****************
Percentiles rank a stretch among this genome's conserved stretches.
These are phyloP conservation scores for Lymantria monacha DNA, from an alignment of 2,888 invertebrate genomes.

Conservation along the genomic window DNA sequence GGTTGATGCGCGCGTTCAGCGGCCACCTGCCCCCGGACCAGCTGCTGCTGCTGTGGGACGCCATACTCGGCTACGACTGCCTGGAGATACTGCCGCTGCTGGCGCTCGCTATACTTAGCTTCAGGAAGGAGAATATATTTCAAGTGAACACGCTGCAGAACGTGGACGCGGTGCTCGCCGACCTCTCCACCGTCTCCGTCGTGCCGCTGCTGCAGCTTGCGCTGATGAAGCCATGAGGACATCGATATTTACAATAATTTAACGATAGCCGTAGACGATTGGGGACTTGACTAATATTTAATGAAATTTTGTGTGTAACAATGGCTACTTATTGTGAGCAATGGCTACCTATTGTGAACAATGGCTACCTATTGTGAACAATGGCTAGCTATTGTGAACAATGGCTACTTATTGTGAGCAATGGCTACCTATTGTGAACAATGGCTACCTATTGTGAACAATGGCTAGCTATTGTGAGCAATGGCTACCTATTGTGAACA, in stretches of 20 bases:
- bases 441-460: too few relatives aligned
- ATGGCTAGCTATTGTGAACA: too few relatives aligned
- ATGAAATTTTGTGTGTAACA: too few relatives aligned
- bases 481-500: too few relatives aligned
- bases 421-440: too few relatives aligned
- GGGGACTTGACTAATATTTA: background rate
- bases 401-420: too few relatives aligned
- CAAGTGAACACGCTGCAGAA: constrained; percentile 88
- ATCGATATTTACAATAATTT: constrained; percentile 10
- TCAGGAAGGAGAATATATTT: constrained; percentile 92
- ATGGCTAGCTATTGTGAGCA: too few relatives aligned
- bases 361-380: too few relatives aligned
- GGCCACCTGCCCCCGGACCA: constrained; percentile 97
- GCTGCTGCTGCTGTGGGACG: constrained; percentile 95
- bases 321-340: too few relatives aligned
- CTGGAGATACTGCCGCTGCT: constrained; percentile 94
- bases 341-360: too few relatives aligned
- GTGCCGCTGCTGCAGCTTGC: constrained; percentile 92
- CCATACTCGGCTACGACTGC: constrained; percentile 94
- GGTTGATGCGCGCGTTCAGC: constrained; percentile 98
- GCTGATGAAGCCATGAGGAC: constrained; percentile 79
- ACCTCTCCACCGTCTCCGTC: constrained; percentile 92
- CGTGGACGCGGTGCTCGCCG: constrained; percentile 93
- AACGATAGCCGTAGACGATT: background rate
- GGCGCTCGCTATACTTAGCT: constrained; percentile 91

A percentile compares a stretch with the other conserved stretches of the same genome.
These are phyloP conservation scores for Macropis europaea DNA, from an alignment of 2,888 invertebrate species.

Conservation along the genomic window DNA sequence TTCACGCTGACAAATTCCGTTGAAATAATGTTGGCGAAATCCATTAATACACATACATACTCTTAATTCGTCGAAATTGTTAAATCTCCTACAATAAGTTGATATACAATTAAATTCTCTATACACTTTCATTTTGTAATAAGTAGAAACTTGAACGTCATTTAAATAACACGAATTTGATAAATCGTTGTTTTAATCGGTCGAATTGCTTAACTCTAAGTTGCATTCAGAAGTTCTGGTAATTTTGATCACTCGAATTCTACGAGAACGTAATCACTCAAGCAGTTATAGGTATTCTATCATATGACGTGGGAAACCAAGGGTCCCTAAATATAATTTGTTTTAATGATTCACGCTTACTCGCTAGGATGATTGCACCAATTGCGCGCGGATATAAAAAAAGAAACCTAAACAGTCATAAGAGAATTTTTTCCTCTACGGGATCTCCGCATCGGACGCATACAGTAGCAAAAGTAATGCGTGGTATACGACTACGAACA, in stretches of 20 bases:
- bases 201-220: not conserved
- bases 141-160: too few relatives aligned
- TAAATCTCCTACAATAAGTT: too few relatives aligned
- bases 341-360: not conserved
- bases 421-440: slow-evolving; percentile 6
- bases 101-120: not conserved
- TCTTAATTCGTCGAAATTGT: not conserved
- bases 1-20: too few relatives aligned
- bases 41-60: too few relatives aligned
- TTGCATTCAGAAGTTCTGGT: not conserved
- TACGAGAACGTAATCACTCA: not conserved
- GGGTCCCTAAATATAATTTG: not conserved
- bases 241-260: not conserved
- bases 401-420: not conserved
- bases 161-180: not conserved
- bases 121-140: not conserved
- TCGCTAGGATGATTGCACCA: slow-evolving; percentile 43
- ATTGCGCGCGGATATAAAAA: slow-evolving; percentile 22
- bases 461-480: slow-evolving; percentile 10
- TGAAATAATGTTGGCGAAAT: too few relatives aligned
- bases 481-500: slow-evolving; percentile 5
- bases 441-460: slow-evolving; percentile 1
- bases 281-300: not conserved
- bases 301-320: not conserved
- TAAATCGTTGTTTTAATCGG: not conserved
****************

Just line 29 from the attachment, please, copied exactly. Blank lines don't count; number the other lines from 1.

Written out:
A percentile compares a stretch with the other conserved stretches of the same genome.